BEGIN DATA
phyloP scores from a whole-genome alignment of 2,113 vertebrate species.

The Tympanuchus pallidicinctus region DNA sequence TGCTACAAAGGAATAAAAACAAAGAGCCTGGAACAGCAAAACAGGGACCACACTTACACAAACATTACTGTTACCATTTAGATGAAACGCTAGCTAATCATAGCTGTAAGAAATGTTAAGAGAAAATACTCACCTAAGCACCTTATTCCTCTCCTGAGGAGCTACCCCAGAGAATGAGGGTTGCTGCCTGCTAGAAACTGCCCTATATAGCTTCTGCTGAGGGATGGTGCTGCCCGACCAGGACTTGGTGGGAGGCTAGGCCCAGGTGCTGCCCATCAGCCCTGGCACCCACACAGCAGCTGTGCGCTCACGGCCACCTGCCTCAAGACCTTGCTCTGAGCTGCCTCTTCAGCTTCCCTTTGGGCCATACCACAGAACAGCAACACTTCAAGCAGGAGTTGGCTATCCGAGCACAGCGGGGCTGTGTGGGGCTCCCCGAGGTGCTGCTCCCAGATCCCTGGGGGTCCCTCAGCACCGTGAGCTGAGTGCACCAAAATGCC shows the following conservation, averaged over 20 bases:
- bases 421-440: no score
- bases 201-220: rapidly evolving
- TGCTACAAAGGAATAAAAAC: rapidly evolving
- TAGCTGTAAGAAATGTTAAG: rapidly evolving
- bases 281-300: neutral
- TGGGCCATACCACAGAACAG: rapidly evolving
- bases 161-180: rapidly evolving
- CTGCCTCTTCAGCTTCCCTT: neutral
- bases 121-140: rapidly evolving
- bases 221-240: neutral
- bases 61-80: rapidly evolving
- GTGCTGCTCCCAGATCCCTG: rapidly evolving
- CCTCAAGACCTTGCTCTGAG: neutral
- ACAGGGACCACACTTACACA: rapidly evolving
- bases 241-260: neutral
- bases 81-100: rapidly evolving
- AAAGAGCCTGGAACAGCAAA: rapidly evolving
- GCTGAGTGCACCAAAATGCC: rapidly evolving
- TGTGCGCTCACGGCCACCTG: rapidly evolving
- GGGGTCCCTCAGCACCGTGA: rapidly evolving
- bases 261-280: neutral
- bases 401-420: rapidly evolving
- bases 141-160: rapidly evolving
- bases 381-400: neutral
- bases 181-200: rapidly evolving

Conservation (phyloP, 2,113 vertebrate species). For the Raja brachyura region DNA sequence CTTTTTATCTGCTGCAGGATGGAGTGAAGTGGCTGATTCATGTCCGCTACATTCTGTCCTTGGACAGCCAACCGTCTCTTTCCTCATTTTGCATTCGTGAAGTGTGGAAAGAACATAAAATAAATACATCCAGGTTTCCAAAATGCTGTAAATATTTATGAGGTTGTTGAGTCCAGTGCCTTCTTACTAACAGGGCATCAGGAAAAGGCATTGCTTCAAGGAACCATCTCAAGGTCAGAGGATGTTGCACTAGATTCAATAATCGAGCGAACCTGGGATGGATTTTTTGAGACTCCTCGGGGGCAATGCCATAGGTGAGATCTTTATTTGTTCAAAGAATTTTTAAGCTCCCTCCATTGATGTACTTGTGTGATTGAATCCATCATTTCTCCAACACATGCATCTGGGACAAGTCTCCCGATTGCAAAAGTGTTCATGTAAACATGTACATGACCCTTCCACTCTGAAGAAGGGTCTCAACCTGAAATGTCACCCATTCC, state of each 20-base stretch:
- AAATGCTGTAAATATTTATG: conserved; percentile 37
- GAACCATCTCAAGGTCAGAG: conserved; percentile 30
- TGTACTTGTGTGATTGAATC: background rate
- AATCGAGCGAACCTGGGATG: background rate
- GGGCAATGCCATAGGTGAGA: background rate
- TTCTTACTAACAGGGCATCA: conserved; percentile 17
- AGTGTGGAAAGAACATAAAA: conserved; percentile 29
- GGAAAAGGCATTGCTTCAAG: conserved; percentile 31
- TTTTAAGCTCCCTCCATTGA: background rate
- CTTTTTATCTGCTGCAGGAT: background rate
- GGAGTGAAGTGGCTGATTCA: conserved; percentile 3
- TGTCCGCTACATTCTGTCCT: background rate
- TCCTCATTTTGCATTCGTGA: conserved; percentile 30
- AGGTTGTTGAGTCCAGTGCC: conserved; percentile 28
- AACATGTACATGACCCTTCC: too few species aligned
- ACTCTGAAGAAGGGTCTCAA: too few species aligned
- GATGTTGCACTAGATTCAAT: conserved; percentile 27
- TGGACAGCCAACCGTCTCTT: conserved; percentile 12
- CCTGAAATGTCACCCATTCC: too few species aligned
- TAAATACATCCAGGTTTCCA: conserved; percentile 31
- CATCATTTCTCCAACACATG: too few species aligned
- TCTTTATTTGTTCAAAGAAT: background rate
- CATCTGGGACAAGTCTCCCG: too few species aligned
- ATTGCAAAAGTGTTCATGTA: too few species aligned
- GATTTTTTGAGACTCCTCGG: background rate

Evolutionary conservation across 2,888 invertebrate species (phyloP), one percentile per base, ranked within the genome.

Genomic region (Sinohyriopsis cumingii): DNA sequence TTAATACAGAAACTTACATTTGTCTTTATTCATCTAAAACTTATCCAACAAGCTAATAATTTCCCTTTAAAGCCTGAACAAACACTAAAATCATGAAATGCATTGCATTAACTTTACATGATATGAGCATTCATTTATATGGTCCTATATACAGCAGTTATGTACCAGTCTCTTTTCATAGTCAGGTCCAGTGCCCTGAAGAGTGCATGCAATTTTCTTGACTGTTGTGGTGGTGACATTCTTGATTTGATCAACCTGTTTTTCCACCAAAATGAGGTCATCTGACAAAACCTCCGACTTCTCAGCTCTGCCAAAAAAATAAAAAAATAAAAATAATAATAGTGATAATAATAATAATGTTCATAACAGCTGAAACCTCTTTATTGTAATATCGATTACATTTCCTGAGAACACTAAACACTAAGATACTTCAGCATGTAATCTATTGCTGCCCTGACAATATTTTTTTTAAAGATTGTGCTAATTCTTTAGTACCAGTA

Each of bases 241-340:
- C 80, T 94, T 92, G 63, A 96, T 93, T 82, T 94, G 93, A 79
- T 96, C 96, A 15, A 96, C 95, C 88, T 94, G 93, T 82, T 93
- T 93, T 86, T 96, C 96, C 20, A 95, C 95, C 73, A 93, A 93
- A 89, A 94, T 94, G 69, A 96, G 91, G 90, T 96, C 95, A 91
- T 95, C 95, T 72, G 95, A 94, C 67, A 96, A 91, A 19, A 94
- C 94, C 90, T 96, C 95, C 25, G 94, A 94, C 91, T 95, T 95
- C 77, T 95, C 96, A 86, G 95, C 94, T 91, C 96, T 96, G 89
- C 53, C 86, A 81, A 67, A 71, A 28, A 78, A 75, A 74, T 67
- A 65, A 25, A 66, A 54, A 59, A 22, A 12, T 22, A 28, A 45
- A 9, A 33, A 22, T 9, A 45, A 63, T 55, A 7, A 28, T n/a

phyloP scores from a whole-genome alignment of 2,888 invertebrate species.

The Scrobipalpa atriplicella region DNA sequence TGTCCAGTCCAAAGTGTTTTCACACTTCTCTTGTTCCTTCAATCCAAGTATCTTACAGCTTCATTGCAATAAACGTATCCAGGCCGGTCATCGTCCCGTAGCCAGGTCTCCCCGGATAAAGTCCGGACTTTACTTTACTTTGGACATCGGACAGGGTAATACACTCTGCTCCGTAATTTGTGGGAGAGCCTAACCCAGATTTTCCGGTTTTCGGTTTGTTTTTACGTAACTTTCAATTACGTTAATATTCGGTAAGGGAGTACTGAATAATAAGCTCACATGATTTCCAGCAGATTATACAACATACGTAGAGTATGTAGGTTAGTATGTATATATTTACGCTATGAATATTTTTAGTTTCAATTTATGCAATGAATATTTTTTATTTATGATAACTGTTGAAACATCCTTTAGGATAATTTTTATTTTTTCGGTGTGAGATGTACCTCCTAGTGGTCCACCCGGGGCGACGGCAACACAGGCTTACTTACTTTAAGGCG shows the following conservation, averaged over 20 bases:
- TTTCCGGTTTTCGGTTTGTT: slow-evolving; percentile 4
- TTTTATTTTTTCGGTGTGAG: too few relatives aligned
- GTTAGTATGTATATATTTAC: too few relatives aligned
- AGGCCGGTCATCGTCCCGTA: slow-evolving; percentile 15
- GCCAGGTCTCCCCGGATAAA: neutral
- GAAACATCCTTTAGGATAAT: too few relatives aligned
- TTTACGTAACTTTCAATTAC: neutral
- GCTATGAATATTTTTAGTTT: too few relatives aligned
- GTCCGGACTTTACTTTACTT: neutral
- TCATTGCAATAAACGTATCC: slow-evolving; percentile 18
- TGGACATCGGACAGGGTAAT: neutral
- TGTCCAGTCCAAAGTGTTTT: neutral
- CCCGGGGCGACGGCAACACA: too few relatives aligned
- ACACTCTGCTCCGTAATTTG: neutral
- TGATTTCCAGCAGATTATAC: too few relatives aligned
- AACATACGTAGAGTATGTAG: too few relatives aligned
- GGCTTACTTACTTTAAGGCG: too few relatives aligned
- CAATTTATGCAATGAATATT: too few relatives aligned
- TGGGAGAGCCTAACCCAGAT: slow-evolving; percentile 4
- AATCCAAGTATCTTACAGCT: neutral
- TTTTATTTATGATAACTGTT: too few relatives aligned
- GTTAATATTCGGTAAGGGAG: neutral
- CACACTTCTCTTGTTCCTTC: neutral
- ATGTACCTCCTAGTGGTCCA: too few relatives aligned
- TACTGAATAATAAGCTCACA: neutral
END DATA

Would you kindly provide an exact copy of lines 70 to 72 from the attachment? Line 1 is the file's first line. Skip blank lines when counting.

- TTTTATTTTTTCGGTGTGAG: too few relatives aligned
- GTTAGTATGTATATATTTAC: too few relatives aligned
- AGGCCGGTCATCGTCCCGTA: slow-evolving; percentile 15